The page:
The SynthDVM is as far along as I think i will take it.
For anyone who wants to catch up:
Part one is here--as I try to master the art of undocumented Arduino clones and parts.
Part 2 is here--Design goals for the project.
Part 3 is here--Let's get the OLED meter to look "analog"
Part 4 is here-- clobber that op amp!
About the DVM, It reads DC from about -10.5 to +10.5V with an accuracy of better than 1% throughout its entire sweep--very close to .5% for say 5V and pretty much dead on between +/- 3V. As they say (I say) in audio DIYland "good enough".
If I designed a custom PCB for this, which I see little point in doing, with a good layout and large ground plane, it'd probably perform better but it's not bad for a sandbox PCB, a nano, and a handful of op amps.
There were some evenings of cursing over this one, I had some ripple on the op amp + and - rails I couldn't get rid of, but I finally re soldered a few traces here and there and now it's fine.
I haven't got the artwork for front panel done yet, but that's coming soon I hope. The front panel is completely simple: the left jack is input; the right is signal thru. The switch chooses between AC and DC at input.
Yep, I decided that I wanted to measure the amplitude of audio signals as well as CV DC. To get that done I used an AD736 RMS converter chip, which is so easy to put into your projects it's almost funny.
I copied the AC to DC design I used in the DVM straight out of their app sheet (page 13). Yow. The switch hits a digital pin on the Arduino and tells the arduino to read the output of the AD736 vs. the op amps that are running DC. Simple!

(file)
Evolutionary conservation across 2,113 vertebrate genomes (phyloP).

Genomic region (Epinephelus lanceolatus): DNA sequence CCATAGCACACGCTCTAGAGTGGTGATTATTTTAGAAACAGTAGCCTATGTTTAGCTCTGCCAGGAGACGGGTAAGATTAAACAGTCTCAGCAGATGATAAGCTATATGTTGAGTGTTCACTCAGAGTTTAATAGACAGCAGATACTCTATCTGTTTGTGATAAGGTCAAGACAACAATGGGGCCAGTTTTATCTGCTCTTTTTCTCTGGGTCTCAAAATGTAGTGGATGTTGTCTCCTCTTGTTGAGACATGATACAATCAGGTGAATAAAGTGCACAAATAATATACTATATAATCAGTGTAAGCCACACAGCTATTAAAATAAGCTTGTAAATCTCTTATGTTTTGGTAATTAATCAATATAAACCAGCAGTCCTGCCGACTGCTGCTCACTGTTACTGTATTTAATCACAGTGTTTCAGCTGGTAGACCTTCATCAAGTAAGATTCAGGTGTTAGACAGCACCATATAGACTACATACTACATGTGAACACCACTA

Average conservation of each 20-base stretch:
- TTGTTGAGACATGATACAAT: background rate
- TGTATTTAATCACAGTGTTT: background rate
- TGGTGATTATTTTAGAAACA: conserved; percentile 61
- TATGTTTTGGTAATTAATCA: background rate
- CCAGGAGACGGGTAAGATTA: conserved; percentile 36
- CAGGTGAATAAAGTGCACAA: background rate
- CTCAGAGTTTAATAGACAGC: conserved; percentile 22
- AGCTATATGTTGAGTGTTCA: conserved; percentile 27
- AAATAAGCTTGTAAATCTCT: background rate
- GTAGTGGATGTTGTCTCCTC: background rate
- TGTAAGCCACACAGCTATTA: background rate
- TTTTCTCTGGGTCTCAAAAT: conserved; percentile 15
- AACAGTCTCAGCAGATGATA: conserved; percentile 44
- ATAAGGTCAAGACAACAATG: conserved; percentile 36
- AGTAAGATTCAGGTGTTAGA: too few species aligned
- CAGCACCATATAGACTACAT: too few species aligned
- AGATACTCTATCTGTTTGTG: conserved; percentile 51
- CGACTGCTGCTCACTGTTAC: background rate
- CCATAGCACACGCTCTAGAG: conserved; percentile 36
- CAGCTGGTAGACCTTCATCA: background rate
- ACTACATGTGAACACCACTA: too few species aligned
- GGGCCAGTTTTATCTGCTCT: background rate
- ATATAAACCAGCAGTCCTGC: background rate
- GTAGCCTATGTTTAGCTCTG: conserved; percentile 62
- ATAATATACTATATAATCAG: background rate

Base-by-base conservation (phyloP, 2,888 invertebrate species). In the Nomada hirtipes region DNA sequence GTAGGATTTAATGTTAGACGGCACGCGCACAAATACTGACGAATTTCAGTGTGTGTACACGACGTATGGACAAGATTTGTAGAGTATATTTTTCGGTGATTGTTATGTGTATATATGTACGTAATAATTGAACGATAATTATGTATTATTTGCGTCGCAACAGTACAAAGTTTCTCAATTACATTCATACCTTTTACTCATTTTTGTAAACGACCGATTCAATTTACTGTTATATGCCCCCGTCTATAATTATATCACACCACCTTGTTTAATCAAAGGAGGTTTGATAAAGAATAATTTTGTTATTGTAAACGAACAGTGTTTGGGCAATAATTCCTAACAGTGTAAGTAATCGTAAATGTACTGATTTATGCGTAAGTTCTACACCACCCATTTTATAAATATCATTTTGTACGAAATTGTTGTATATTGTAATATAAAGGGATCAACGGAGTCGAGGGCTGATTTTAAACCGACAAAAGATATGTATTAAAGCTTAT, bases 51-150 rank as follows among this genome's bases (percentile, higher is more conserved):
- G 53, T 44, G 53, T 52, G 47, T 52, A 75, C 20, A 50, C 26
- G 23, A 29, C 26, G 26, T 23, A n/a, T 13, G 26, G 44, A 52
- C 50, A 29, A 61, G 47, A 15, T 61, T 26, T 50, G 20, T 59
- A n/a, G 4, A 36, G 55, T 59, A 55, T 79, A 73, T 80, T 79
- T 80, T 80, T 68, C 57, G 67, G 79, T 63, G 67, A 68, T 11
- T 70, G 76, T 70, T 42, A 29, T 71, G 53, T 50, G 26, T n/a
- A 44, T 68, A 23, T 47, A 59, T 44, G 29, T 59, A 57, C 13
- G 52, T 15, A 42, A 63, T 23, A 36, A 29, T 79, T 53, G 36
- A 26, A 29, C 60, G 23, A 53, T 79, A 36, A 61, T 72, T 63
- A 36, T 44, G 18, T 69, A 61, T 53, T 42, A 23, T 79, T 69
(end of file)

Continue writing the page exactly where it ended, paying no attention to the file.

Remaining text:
More features? It's software, why not? If anyone wants to take this over, it'd be cool to have the switch throw an interrupt (or whatever) and redraw the needle graphic as a VU meter, since the RMS will never read a negative voltage, but I am tired of working on this one and need to move on.
From the build...I built up the DC part, tested it working, then bread boarded the AC-RMS sub-circuit on the trusty Radioshack learning lab (circa 1977--still works great--and I didn't know this but you can still get them!). After I got that working--easy--I moved all the parts to the circuit.
I used the PCB you can read about on my website for all the op amps, the Nano 10V regulator, as well as the Arduino Nano itself. Also if you are thinking of building this or something like it, please take a look at the schematic and build notes PDF. You can review the code on Github and I'd also suggest looking at my last post about this to read up on a cool "clobber the op amp" trick which I think is useful outside of just Arduinoland.
What next for cslammy and Arduinos? Who knows? Until then don't breathe the fumes!